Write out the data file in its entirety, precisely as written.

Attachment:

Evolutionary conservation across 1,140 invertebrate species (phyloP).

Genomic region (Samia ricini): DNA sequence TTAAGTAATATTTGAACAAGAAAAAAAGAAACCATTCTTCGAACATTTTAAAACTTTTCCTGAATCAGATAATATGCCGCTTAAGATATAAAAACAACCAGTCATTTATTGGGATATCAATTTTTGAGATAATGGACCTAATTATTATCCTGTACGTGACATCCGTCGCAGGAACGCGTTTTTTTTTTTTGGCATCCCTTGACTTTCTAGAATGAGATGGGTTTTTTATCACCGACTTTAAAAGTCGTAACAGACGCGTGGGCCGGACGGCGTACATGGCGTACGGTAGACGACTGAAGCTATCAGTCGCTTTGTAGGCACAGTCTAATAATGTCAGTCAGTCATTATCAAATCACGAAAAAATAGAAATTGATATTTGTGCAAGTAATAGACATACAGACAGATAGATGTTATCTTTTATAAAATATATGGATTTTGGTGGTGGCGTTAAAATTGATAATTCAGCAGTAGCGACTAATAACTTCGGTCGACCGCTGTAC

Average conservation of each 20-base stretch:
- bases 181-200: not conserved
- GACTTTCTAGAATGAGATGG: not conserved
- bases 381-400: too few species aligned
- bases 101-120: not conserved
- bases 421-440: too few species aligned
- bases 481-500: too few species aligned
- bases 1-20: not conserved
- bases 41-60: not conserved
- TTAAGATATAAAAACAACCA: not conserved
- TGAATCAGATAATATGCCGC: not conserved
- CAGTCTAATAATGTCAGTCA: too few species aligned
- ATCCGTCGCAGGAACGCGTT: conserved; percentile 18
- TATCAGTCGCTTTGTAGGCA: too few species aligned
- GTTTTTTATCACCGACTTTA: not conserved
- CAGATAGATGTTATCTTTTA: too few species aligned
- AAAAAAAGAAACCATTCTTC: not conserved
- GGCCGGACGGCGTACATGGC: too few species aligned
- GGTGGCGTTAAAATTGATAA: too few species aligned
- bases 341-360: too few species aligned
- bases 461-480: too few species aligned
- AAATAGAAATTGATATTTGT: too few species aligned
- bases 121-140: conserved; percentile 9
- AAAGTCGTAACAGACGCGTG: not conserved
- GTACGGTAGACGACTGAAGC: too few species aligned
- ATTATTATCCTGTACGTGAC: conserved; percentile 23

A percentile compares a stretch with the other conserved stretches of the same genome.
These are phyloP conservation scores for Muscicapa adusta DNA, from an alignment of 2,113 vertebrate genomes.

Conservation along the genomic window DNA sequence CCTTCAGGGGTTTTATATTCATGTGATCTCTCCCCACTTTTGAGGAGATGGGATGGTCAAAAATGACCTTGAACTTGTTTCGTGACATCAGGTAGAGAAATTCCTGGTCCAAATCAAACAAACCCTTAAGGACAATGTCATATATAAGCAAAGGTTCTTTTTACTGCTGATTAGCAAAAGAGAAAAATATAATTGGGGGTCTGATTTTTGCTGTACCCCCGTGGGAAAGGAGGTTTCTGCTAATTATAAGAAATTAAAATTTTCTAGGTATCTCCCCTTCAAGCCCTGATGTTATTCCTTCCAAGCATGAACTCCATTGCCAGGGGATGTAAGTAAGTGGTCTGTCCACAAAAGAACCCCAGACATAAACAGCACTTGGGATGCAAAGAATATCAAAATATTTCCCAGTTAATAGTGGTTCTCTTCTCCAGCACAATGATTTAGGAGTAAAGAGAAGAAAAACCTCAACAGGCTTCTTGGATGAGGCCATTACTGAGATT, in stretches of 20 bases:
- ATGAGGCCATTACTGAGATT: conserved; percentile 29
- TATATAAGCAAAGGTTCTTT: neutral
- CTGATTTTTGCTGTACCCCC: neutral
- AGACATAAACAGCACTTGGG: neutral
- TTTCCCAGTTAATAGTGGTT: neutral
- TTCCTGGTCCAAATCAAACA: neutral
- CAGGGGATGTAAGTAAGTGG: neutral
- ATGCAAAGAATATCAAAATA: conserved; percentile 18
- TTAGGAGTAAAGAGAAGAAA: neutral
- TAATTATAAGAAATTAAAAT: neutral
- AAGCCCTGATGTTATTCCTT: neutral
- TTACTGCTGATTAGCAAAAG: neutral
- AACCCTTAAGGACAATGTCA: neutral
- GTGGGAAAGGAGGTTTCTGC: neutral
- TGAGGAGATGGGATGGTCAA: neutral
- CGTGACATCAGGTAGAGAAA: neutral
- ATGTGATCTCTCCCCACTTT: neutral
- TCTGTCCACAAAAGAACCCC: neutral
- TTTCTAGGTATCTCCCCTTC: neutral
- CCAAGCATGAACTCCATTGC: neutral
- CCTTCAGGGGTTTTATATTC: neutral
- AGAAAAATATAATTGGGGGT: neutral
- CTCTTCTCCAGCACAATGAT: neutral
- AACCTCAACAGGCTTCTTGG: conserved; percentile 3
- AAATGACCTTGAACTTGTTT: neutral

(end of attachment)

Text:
Evolutionary conservation across 1,140 invertebrate species (phyloP).

Genomic region (Samia ricini): DNA sequence TTAAGTAATATTTGAACAAGAAAAAAAGAAACCATTCTTCGAACATTTTAAAACTTTTCCTGAATCAGATAATATGCCGCTTAAGATATAAAAACAACCAGTCATTTATTGGGATATCAATTTTTGAGATAATGGACCTAATTATTATCCTGTACGTGACATCCGTCGCAGGAACGCGTTTTTTTTTTTTGGCATCCCTTGACTTTCTAGAATGAGATGGGTTTTTTATCACCGACTTTAAAAGTCGTAACAGACGCGTGGGCCGGACGGCGTACATGGCGTACGGTAGACGACTGAAGCTATCAGTCGCTTTGTAGGCACAGTCTAATAATGTCAGTCAGTCATTATCAAATCACGAAAAAATAGAAATTGATATTTGTGCAAGTAATAGACATACAGACAGATAGATGTTATCTTTTATAAAATATATGGATTTTGGTGGTGGCGTTAAAATTGATAATTCAGCAGTAGCGACTAATAACTTCGGTCGACCGCTGTAC

Average conservation of each 20-base stretch:
- bases 181-200: not conserved
- GACTTTCTAGAATGAGATGG: not conserved
- bases 381-400: too few species aligned
- bases 101-120: not conserved
- bases 421-440: too few species aligned
- bases 481-500: too few species aligned
- bases 1-20: not conserved
- bases 41-60: not conserved
- TTAAGATATAAAAACAACCA: not conserved
- TGAATCAGATAATATGCCGC: not conserved
- CAGTCTAATAATGTCAGTCA: too few species aligned
- ATCCGTCGCAGGAACGCGTT: conserved; percentile 18
- TATCAGTCGCTTTGTAGGCA: too few species aligned
- GTTTTTTATCACCGACTTTA: not conserved
- CAGATAGATGTTATCTTTTA: too few species aligned
- AAAAAAAGAAACCATTCTTC: not conserved
- GGCCGGACGGCGTACATGGC: too few species aligned
- GGTGGCGTTAAAATTGATAA: too few species aligned
- bases 341-360: too few species aligned
- bases 461-480: too few species aligned
- AAATAGAAATTGATATTTGT: too few species aligned
- bases 121-140: conserved; percentile 9
- AAAGTCGTAACAGACGCGTG: not conserved
- GTACGGTAGACGACTGAAGC: too few species aligned
- ATTATTATCCTGTACGTGAC: conserved; percentile 23

A percentile compares a stretch with the other conserved stretches of the same genome.
These are phyloP conservation scores for Muscicapa adusta DNA, from an alignment of 2,113 vertebrate genomes.

Conservation along the genomic window DNA sequence CCTTCAGGGGTTTTATATTCATGTGATCTCTCCCCACTTTTGAGGAGATGGGATGGTCAAAAATGACCTTGAACTTGTTTCGTGACATCAGGTAGAGAAATTCCTGGTCCAAATCAAACAAACCCTTAAGGACAATGTCATATATAAGCAAAGGTTCTTTTTACTGCTGATTAGCAAAAGAGAAAAATATAATTGGGGGTCTGATTTTTGCTGTACCCCCGTGGGAAAGGAGGTTTCTGCTAATTATAAGAAATTAAAATTTTCTAGGTATCTCCCCTTCAAGCCCTGATGTTATTCCTTCCAAGCATGAACTCCATTGCCAGGGGATGTAAGTAAGTGGTCTGTCCACAAAAGAACCCCAGACATAAACAGCACTTGGGATGCAAAGAATATCAAAATATTTCCCAGTTAATAGTGGTTCTCTTCTCCAGCACAATGATTTAGGAGTAAAGAGAAGAAAAACCTCAACAGGCTTCTTGGATGAGGCCATTACTGAGATT, in stretches of 20 bases:
- ATGAGGCCATTACTGAGATT: conserved; percentile 29
- TATATAAGCAAAGGTTCTTT: neutral
- CTGATTTTTGCTGTACCCCC: neutral
- AGACATAAACAGCACTTGGG: neutral
- TTTCCCAGTTAATAGTGGTT: neutral
- TTCCTGGTCCAAATCAAACA: neutral
- CAGGGGATGTAAGTAAGTGG: neutral
- ATGCAAAGAATATCAAAATA: conserved; percentile 18
- TTAGGAGTAAAGAGAAGAAA: neutral
- TAATTATAAGAAATTAAAAT: neutral
- AAGCCCTGATGTTATTCCTT: neutral
- TTACTGCTGATTAGCAAAAG: neutral
- AACCCTTAAGGACAATGTCA: neutral
- GTGGGAAAGGAGGTTTCTGC: neutral
- TGAGGAGATGGGATGGTCAA: neutral
- CGTGACATCAGGTAGAGAAA: neutral
- ATGTGATCTCTCCCCACTTT: neutral
- TCTGTCCACAAAAGAACCCC: neutral
- TTTCTAGGTATCTCCCCTTC: neutral
- CCAAGCATGAACTCCATTGC: neutral
- CCTTCAGGGGTTTTATATTC: neutral
- AGAAAAATATAATTGGGGGT: neutral
- CTCTTCTCCAGCACAATGAT: neutral
- AACCTCAACAGGCTTCTTGG: conserved; percentile 3
- AAATGACCTTGAACTTGTTT: neutral